Tag Archives: Router table

Roll top bread box

Roll top bread box

I decided to design and make a bread box for our kitchen – with a roll top lid. Most of all just to try to make such a lid and to see if I could make it work.

I made it from 18mm pine and here is the result:

Roll top bread box

Roll top bread box

Roll top bread box - open

Roll top bread box – opened.

The drawing of all the pieces and the dxf-files for the larger pieces can be downloaded from my woodworking plans page. I apologize in advance for my poor drawing skills but I hope you’ll find it useful anyway. πŸ™‚

All the big pieces were milled on my ShapeOko 2 using the dxf-files included above. The small pieces for the roll top were all created from a 18mm piece of pine. First I rounded both the upper and lower edge on one side of the wood using a router table. Then I cut the rounded strip off the rest of the wood (about 15mm wide) and used my plain to plain them down to 10mm thickness. Then repeat the process to make the next piece.

I tried to illustrate the process below:

Illustration

Making the strips for the roll top lid from one piece of wood.

The groove in both ends needs to be as smooth as possible to make the roll top lid work nice and smoothly. I ended up gluing two strips of plastic onto the sides of the groove which works just fine.

 

 

Box joint jig – part 2

If you missed part 1 please find it here.

My box joint jig prototype

As mentioned in part one I’ve decided to make an Arduino driven box joint jig for my table saw and as part of that I mentioned that I’ve made a prototype box joint jig. I this post I’ll show you some photos of my prototype and my first box joint made using the jig. πŸ™‚

First things first: Here are some photos of my prototype:

Box joint jig prototype

Box joint jig prototype

Box joint jig prototype closeup

Box joint jig prototype closeup

Basically it’s just two boxes of different sizes – on inside the other. The inner box is mounted on two drawer sliders and is moved back and forth by a 8 millimeter treaded rod with a handle. The treaded rod is mounted using two ball bearings (ball bearings for roller blades fits perfectly) and a homemade handle is mounted on one end. One turn of the handle will move the inner box 1.25 millimeters (which is the lead of the rod).

On the bottom of the outer box I’ve mounted two pieces of wood that fits into the grooves on the table saw to keep everything aligned.

Even if it’s a rather crude prototype it makes box joints rather nicely:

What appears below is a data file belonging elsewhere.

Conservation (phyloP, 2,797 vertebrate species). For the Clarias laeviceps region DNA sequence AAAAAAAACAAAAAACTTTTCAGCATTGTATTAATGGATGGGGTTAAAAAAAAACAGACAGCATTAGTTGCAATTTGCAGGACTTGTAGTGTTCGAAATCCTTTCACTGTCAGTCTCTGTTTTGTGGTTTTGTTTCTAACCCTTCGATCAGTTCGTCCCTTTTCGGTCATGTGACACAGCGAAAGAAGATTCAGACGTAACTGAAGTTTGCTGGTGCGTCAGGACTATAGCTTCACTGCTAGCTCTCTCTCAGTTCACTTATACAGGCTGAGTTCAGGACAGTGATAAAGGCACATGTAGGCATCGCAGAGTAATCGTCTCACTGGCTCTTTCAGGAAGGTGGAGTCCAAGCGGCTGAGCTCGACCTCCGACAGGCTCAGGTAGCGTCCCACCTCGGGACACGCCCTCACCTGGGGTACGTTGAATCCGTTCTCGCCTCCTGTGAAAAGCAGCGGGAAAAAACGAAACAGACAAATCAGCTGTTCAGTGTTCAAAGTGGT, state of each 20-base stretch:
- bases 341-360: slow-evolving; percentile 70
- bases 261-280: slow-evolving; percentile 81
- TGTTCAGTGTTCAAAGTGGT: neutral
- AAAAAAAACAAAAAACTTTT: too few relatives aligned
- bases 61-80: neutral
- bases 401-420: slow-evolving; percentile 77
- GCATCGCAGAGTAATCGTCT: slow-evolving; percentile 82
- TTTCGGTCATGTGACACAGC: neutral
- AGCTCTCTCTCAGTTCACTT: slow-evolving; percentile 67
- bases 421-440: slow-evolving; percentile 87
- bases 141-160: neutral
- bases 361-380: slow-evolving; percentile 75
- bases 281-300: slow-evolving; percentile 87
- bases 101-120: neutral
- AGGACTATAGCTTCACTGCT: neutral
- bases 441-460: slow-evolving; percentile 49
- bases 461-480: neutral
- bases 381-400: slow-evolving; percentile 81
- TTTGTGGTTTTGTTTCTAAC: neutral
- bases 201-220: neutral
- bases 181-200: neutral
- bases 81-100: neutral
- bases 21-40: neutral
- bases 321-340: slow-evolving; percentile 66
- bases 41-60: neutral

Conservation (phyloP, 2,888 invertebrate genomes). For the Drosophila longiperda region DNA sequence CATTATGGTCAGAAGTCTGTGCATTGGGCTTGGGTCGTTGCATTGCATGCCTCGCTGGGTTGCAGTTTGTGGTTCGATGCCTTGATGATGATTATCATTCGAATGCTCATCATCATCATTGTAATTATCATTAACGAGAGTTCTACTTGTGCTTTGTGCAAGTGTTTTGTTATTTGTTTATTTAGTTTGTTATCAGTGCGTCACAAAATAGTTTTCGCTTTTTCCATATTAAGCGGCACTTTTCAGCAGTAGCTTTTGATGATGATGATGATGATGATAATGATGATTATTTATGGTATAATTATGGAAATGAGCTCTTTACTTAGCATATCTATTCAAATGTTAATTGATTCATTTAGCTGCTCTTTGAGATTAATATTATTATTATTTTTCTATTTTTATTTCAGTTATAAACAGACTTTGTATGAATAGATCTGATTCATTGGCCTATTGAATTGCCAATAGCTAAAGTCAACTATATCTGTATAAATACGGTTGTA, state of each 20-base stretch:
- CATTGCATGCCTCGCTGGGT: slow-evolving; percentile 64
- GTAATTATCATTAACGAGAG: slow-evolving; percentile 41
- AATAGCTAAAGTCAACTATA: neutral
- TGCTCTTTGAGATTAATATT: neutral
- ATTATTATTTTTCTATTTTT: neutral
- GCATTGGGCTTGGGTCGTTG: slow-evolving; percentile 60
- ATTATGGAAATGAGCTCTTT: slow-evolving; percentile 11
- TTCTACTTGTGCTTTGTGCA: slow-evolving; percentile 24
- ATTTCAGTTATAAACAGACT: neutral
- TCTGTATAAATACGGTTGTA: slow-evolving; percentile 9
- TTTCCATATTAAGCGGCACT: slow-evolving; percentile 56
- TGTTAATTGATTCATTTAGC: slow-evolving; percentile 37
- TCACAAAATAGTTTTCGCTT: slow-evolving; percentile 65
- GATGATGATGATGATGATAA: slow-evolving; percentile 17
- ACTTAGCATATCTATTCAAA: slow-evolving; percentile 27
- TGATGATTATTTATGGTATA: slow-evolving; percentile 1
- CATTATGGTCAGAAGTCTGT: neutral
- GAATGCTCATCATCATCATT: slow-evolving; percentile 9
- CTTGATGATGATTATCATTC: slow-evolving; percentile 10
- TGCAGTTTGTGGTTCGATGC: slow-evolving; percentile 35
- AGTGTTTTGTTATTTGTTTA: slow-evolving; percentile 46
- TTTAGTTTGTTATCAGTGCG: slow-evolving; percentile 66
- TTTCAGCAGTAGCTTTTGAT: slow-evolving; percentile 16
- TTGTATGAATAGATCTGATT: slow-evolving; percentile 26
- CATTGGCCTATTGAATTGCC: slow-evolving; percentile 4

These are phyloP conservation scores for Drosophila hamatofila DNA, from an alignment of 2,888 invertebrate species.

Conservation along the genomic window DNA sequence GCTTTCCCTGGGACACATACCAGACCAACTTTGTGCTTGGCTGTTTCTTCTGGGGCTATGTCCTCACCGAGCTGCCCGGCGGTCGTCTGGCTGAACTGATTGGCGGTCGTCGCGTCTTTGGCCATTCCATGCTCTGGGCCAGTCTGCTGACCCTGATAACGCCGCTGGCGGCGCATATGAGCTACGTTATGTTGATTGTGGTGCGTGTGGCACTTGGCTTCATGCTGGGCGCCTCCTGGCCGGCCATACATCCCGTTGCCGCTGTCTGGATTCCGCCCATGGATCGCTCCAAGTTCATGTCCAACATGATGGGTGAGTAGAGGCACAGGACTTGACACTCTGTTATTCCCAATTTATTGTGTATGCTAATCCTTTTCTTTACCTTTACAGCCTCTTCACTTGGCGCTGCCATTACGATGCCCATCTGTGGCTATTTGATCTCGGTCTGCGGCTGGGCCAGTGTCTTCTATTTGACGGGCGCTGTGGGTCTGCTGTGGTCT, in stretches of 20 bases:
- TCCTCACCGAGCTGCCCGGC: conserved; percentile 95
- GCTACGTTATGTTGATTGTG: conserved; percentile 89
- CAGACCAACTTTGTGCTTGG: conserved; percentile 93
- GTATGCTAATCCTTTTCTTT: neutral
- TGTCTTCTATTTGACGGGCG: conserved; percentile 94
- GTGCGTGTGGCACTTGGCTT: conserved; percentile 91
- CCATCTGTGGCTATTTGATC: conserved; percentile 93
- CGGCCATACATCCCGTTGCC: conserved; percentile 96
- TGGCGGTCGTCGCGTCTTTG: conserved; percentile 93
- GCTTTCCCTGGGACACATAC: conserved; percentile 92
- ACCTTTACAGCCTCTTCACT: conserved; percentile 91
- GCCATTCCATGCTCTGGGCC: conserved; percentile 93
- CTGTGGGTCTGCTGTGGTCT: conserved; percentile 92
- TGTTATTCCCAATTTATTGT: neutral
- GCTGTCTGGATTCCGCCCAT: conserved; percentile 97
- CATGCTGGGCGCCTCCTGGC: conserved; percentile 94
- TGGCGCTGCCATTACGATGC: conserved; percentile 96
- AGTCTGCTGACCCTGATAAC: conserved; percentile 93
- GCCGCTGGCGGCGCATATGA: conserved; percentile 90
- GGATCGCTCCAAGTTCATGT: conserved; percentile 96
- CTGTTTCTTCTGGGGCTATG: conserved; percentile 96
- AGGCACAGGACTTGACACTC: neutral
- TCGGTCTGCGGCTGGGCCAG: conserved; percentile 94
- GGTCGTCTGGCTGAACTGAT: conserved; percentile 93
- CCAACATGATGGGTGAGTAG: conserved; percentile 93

Box joint made with the prototype

Box joint made with the prototype

In time, when my Arduino project is finished, the stepper motor will of course replace the handle and the electronics be mounted in a box but as a proof of concept I don’t think it’s that bad. πŸ™‚

I’m still debating with myself weather it should be a jig for the table saw or a jig for my router table since my table saw isn’t that good. Both ideas have good and bad sides…

 

Wooden clock – part 2

If you missed part 1 please find it here.

Frame

For the frame of the clock I decided to use a dark hardwood so it would be a contrast to the gears made from birch plywood. I decided to use Itaube, an oil rich type of hardwood from Brazil with a nice reddish brown (sometimes almost orange) color. Most of all I chose that kind of wood because it was the nicest dark wood my local timber yard had in store. πŸ™‚

In Denmark Itaube is mostly used for making terraces because of its durability so the board I bought at the timber yard had grooves on one side (which didn’t suit my purpose very well). What to do? I went to our local carpenter who was kind enough to run it through his planer for me to get rid of the grooves. The board was now just 16 millimeters thick but much nicer than I could have made it myself using a hand held planer. The funny thing is: When you sand Itaube it turns a kind of gray but after a couple of days the reddish brown color comes back (I don’t know why but I guess it has something to do with the oil content).

The backside of the frame looks like an inverted cross with cutouts on both the vertical and horizontal board so the assembled frame has the same thickness as the individual board (that kind of joins probably have a name which I’m not aware of). I made the cutouts using my router table and a hand saw (see photo number 2). On the last photo all the pieces are ready for assembly. I chose to use both dowels and glue for assembling the frame to make it stronger.

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Β Holes for the axles and a first test

The first photo shows the finished frame (assembled but not glued) and all the gears. I chose to drill all the holes in the front and the back at the same time – and one pair at a time! Since my gears are handmade inaccuracies can’t be avoided, so I drilled one pair of holes and used the gears to find the placement of the next pair of holes (see photo number 2).

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